By John Focht
Making a career change can be a tough and challenging process to work through. If you are making a career change ten, fifteen, twenty years into your existing career, you may be faced with starting from the ground up again. Your annual salary will probably take a significant hit from what you are currently accustomed to. Your lifestyle may take a hit too with a lowered salary. Are these things you are prepared for?
When do you even know it’s time to take your career in a different direction? Does it hit you over night? Is it weeks, or months, or years of painstaking uncertainty of trying to figure out how, when, and why you make that career change? Do you just look for a new job in a new industry, or do you need schooling or special training?
Unfortunately there is no cookie-cutter answer to any of these questions. For some, it is a methodical process that takes a bit of time before a career jump can be made. For others it happens overnight because you may have been laid-off in your current job and decided this was the time to make the jump you always wanted to make.
Whatever the decision making process, it is a major life-changing event. With any major life-changing event, it’s good practice to try to get a plan and a set of goals in place to ensure you can achieve what it is you are after.
When changing careers, it’s best to create a list of goals and targeted completion dates to achieve your goals. This will help you in determine when you are most prepared to make the jump.
A few big items to keep in mind when deciding if a career change is best for you:
Research Schooling and Training:
If you are making a major career change, odds are you are probably going to need some sort of schooling or training. Research and understand what type of further education is required. Is it finishing your Bachelor’s degree or going back for your Masters? Do you need specific certification or training to make your career jump?
Whatever the educational requirement is, research the commitment, time, and cost associated with it. Begin mapping out goals to complete the education by a certain date. Now, at least, you have a starting point as to when your career change may actually take place. Whether it is six months, a year, or three years, you can assess whether this is something that you can even accomplish, or figure out what you need to do to accomplish your goal.
Now that you have costs figured out, find out if your current employer will absorb the cost, or a percentage of the cost. Most employers will at least absorb a percentage of your education or training if there is long-term benefit to how you will use that training or schooling within that company.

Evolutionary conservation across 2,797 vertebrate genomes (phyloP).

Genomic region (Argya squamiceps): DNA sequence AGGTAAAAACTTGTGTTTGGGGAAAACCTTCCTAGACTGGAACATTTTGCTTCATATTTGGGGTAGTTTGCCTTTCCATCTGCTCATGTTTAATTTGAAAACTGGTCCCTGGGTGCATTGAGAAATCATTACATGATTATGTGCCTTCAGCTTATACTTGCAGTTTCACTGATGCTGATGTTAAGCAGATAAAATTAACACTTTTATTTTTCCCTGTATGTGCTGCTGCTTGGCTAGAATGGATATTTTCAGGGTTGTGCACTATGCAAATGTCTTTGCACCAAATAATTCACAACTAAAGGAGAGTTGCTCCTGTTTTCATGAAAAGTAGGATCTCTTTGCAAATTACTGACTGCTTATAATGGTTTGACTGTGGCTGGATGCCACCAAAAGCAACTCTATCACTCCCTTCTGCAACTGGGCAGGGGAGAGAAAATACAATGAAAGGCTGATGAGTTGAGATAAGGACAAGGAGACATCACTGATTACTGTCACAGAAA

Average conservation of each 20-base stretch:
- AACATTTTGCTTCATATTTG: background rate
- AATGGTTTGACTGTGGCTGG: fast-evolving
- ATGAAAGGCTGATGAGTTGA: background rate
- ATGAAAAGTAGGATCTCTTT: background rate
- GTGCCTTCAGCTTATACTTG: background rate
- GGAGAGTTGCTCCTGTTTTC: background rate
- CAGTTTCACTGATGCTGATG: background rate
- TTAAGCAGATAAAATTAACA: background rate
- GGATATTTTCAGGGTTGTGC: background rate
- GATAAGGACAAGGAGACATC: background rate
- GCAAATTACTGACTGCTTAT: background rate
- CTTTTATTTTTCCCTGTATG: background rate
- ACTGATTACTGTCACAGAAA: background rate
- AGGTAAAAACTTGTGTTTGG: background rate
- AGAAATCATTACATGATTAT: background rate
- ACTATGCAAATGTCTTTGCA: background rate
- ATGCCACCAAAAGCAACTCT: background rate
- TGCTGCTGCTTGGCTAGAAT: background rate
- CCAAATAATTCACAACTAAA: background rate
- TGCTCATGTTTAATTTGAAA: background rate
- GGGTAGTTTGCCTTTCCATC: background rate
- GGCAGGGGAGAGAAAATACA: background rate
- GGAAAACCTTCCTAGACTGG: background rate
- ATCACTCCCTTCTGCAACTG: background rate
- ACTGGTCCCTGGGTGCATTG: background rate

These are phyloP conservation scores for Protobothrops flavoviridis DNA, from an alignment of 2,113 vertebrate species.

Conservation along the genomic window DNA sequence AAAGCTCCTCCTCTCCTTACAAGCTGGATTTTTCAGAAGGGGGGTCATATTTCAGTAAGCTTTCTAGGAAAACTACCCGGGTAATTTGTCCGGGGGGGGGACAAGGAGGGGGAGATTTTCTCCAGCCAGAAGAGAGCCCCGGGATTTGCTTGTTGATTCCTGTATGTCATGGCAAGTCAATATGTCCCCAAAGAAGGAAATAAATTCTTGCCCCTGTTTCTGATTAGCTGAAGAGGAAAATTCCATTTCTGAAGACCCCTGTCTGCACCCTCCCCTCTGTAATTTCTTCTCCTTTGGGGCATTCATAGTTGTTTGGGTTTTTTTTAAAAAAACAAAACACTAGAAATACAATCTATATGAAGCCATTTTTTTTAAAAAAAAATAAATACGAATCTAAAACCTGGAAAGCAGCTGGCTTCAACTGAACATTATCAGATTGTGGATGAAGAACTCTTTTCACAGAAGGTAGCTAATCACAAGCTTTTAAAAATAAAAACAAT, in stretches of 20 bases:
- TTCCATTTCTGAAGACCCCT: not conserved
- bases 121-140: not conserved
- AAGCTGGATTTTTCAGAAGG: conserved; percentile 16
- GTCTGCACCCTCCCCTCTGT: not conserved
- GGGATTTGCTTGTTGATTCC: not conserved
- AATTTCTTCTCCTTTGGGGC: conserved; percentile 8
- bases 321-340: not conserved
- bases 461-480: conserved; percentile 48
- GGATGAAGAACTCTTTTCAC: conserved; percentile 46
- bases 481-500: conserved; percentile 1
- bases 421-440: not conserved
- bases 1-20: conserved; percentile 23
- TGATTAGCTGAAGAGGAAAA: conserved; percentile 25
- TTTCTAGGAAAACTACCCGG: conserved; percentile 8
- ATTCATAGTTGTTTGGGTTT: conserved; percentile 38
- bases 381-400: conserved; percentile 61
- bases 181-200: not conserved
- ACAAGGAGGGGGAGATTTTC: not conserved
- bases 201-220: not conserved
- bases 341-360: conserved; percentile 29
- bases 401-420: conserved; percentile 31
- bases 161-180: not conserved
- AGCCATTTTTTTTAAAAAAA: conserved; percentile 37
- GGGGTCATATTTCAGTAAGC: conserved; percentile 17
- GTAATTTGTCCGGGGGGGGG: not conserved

Be aware though, if your employer flips the tab, you will be required to stay with that employer for a certain amount of time post-graduation or upon completion of the training/certification. Understand what that commitment is and make sure there is no penalty if you leave the employer prior to the end of that commitment. Be sure this is an employer you expect to have a long-term career with before allowing them to flip your tuition bill.
Evaluate the Salary:
Evaluate the salary of the new career you are thinking of moving into. How does it compare to your current salary? Odds are you will be taking a decent size salary hit against your current salary for at least a few years. Can you afford to take that type of hit?
Be sure to also review what the salary growth is in this new field. How and when do you start seeing increases to your salary? One year? Three years? Five years? If you are taking a 30%, 40%, 50% salary cut to move into a new career, will that type of salary hit over a 1-5 year time period make you miserable? If so, is a career change really what you need?
What does the job market look like in this new field? This may be the most important task you do. It would be a shame to spend the next three years in school, taking out a huge loan, and changing your lifestyle, only to find out it’s a real tough job market in this new field.
Research what the market is and what the growth potential is. Will you remain at the bottom floor, or can you make your way up? If so, when and how?
Plan…and Plan Some More:
If you lose your job and get a new job that requires you to switch careers, that’s one thing. But if you are legitimately looking at a new career, be sure to research, evaluate, and plan. Don’t make a jump overnight to a new career.
Research and understanding the schooling requirements, the time it will take to get through school, new salary structure, lifestyle changes, and the long-term job market and career growth. Be methodical and deliberate in your approach. If your new career can help your existing employer, share your plan with them; they may assist you in getting to where you want to go more quickly.
It’s never too late to start anew with your career. Just be sure you have researched your options. If you don’t do it now, you may one day look back and regret that you didn’t.